Continue the above process until the white spots have gone from an entire area. Do not miss any spots; treating them later (once you are done) will be difficult.
This entire process, when carefully done, should eventually help you get rid of all the cloudiness in just a few minutes. You only need to ensure not to use the steam mode on your iron, as it will only worsen things. Also, do not apply excessive iron heat directly on the wood surface, as it can damage the entire finish layer.
2- Thinning Lacquer Finish
Another way to remove the moisture and white spots from the finish is by using lacquer thinner. For this method, you will need to:
- Start by pouring some lacquer thinner into a bowl
- Soak a clean cotton cloth in the liquid and wring it to remove the excess
- Now apply this cloth to the surface with white spots
- You will see the cloudiness and moisture being transferred from the finish to the cloth
- Continue the process until you have removed most of the moisture from the surface
- Once you are done, take a clean, dry cloth and wipe away any thinner from the surface
Remember that this method will work effectively only when the trapped moisture isn’t too deep. The thinner will cut the lacquer finish to make the pathway for excess moisture to evaporate. Once the moisture particles come out, the lacquer finish does not appear white.
That said, if the moisture has penetrated too deep, the process won’t work well – it is better to lightly sand the surface and start over with a new finish.
3- Adding a Lacquer Retarder
Using Lacquer Retarder (also known as blush remover) is one of the most effective techniques to eliminate the cloudy spots on your furniture. Expert woodworkers generally use this to fix the lacquer blushing in highly humid conditions.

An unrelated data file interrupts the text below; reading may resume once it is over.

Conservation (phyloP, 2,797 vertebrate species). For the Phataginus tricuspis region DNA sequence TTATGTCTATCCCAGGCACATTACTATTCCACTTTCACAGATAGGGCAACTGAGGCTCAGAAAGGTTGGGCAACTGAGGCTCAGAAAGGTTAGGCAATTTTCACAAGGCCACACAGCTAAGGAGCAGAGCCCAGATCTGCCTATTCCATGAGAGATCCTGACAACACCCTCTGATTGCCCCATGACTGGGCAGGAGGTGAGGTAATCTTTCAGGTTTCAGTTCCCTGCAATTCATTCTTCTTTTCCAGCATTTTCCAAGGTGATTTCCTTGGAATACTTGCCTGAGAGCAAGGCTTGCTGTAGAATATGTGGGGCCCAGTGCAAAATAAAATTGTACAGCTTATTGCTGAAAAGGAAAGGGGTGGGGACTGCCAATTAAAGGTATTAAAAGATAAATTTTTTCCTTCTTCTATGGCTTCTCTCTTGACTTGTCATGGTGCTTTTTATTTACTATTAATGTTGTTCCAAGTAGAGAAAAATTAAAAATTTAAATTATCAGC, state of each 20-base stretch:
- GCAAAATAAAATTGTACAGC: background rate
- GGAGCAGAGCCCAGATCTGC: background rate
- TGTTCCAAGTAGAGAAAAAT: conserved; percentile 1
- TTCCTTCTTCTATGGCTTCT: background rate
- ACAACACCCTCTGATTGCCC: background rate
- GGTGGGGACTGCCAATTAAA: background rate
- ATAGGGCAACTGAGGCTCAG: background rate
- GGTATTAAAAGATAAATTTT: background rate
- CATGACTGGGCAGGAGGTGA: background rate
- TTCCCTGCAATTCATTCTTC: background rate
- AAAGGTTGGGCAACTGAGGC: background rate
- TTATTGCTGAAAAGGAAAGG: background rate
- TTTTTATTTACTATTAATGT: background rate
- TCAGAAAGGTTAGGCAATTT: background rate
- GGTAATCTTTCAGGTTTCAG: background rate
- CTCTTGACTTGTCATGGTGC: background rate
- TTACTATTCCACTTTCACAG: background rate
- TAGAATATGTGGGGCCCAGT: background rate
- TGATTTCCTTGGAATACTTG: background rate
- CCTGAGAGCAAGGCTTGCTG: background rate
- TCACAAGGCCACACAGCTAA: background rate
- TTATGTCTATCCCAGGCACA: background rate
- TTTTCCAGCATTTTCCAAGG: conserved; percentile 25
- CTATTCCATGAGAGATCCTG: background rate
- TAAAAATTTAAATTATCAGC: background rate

A lacquer Retarder will work by slowing down the lacquer’s drying time, giving it more time to evaporate any trapped moisture beneath the surface.
Typically, you will need to add 2-3% of the lacquer retarder to the total lacquer volume before applying the finish to the surface. Depending on the humidity conditions, you can go as high as 5% to 10%. This mixture will then prevent the lacquer from turning white as it dries.
You can find Lacquer Retarder in any convenient hardware store or online retailer. However, when using them, always follow the instructions on the packaging carefully.
4- Use Dehumidifier or Silica Gel
If you’re living in a humid area or if your furniture resides in an overly moist setting, it’s hard to eliminate the moisture spots. The easy fix, however, is to reduce the humidity levels of that room with either a dehumidifier or desiccant silica gel packets.
After spraying the finish, place the dehumidifier in the room where your furniture is placed and turn it on. Keep the device running until the humidity level has dropped to around 45% to 50%.
You can also use some silica gel packets to reduce the moisture in the air if you do not have a dehumidifying machine at home. Place them near your furniture and allow them to slowly absorb the moisture from the air, eventually helping to remove the cloudy spots on your furniture.
The dehumidifier or silica gel packets can also be used while applying the finish to your furniture. This will help prevent the water from condensing under the lacquer finish, keeping it from blushing while it dries.
How to Apply the Lacquer Finish Correctly to Prevent White Spots?
The key to avoiding cloudy spots in the first place is to apply the lacquer finish in the right conditions. This means ensuring the humidity level is below 50% and the temperature above 70 degrees Fahrenheit.
It is also recommended to apply the lacquer finish in a dust-free environment because even the smallest dust particles can cause imperfections, resulting in a cloudy appearance.
Follow these steps to avoid cloudiness and correctly apply the lacquer finish to your wood surface.
Step 1- Prepare your working area
This should be done by setting up a dust-free environment. You should primarily start by using a HEPA filter vacuum to remove dust particles from the air. Then place a dehumidifier nearby or take your project to an open and well-ventilated space outside.
Step 2- Clean and sand the wood surface
Next, using a tack cloth, wipe down your furniture’s surface, and remove any lingering dust particles on it.
If you are working on a previously lacquered wood surface (after fixing the white spots), wipe the entire surface with a piece of rag dampened in denatured alcohol or mineral spirits. This will help clean the old lacquer finish and give the new coat a smooth surface to adhere to.